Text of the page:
Although Rafn’s physical evidence never passed scientific muster, his literary detective work made an impression, and by the end of the nineteenth century it was an accepted and standard view to hold that Leif Erikson had visited North America, though with the caveat that no physical evidence had yet turned up. Arthur Middleton Reeves offered the era’s definitive scholarly take on the story with his Finding of Wineland the Good, which drew upon the work of the Norse scholar Gustav Storm and concluded that the Norse had found Vinland, but that there was no permanent settlement. The great archaeologist scholar Sir Daniel Wilson (1816-1892) was only one of many other luminaries who also correctly identified the Vikings as visitors to America. Wilson placed on literary and geographic evidence the Norse landing in Nova Scotia and Newfoundland, where archaeological evidence would later be found. However, he argued that proof could be found in the fact that Yarmouth Rock in Nova Scotia contained Norse runes, but modern research believes them to be Micmac ideograms. Their real origin can never be truly known because the stone was re-carved by a believer in Norse colonization to make them look more like the runes he believed them to be. E. B. Tylor, reviewing the same evidence, placed the Viking landing in Labrador or Newfoundland and suggested the Vikings may have visited as far south as the St. Lawrence River.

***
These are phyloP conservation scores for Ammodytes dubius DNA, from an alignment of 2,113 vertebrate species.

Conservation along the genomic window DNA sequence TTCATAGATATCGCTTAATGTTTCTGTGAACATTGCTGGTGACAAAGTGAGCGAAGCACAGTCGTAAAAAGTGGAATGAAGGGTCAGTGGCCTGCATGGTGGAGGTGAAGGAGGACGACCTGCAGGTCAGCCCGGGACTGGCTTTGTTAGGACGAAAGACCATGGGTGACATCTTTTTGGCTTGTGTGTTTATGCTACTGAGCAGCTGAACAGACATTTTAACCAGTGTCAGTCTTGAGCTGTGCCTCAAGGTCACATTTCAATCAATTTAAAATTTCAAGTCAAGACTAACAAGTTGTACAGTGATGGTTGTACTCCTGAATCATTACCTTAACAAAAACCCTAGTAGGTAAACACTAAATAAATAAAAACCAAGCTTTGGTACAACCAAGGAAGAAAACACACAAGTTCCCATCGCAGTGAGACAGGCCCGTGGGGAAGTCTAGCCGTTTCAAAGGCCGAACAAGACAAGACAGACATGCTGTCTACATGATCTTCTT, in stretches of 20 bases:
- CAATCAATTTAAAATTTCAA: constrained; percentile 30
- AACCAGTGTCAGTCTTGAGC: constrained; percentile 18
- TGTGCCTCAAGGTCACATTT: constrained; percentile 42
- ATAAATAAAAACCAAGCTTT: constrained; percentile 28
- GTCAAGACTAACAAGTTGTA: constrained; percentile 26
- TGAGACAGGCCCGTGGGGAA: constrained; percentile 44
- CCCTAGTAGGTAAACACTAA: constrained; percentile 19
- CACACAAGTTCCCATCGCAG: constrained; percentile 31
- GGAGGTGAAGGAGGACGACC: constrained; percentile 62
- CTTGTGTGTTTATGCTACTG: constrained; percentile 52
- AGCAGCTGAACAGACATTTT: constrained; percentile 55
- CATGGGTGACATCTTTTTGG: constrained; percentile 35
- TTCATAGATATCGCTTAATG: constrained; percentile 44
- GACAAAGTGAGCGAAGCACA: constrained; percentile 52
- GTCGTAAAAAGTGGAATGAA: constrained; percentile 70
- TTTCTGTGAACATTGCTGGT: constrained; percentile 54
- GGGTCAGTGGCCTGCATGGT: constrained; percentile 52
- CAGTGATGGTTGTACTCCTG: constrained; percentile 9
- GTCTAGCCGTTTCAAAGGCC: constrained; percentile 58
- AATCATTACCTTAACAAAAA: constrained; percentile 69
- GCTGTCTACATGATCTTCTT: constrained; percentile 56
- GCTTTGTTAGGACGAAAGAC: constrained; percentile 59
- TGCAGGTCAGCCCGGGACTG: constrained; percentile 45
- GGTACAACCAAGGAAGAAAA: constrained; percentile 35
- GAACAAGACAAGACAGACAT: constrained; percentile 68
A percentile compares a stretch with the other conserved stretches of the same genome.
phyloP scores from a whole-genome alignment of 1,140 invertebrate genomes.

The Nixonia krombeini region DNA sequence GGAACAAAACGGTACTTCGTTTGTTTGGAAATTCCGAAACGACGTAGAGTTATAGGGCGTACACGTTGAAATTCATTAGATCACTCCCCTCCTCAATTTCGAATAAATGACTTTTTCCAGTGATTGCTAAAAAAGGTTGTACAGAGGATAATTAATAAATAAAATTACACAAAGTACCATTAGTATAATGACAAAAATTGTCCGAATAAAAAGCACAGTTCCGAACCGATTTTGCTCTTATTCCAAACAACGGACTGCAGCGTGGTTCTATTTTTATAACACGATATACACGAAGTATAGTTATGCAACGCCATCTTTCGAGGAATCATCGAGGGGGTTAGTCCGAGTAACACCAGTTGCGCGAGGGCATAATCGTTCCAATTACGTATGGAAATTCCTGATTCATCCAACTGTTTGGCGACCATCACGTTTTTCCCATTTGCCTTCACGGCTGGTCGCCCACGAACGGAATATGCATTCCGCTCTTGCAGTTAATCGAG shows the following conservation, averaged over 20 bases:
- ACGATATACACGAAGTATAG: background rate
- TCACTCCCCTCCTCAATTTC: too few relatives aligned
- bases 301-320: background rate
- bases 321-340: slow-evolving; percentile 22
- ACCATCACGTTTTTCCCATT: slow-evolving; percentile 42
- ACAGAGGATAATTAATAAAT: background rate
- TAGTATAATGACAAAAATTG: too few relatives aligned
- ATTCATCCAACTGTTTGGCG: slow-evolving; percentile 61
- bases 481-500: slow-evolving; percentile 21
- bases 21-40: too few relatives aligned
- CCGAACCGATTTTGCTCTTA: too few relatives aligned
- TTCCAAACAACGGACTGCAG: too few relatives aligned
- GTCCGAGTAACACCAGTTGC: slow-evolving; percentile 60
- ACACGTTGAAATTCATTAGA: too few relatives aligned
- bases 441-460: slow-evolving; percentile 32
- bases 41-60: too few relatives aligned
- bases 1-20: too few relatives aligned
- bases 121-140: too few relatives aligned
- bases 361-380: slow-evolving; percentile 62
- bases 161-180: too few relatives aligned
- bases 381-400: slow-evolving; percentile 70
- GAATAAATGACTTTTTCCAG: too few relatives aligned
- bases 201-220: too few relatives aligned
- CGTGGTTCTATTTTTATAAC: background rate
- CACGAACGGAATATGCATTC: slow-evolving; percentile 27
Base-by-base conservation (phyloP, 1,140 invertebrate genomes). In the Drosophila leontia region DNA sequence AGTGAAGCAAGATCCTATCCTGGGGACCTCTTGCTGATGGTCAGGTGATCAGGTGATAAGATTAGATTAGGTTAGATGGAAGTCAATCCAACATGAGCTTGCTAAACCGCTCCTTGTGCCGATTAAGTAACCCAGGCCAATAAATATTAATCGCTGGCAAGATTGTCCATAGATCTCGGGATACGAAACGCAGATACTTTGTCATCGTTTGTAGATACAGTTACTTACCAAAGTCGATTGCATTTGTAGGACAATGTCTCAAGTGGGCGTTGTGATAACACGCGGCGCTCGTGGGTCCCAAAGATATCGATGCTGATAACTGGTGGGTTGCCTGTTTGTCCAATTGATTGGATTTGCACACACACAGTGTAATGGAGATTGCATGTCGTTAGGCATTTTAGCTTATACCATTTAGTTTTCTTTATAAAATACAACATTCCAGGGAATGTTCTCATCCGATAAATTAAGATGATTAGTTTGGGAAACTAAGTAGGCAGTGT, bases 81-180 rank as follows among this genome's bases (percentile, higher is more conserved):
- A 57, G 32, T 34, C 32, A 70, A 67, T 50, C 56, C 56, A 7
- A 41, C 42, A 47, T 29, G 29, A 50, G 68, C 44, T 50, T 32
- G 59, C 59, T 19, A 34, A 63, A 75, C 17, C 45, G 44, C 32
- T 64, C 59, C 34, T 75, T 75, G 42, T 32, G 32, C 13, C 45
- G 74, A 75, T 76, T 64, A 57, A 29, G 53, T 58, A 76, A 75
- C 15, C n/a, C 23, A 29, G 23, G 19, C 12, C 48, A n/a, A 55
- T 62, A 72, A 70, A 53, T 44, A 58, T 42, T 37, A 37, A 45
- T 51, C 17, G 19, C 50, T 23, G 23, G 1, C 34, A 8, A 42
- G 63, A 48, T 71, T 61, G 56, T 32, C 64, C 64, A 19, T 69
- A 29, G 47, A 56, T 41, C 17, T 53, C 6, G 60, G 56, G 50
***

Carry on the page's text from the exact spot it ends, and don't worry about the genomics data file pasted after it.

And lest you think that Viking excursions to America are “forbidden” or “hidden” history that “they” want to keep out of “our” textbooks, here are the very first lines of Charles H. McCarthy’s History of the United States (1919), a standard high school textbook from its era: “The first white men who ever came to America were Northmen. Our continent was discovered through accident in the year 1000, by a Northman named Leif, who was on his way to proclaim the Christian faith in Greenland.” Yes, academics were truly suppressing the truth by “holding the line” on Columbus.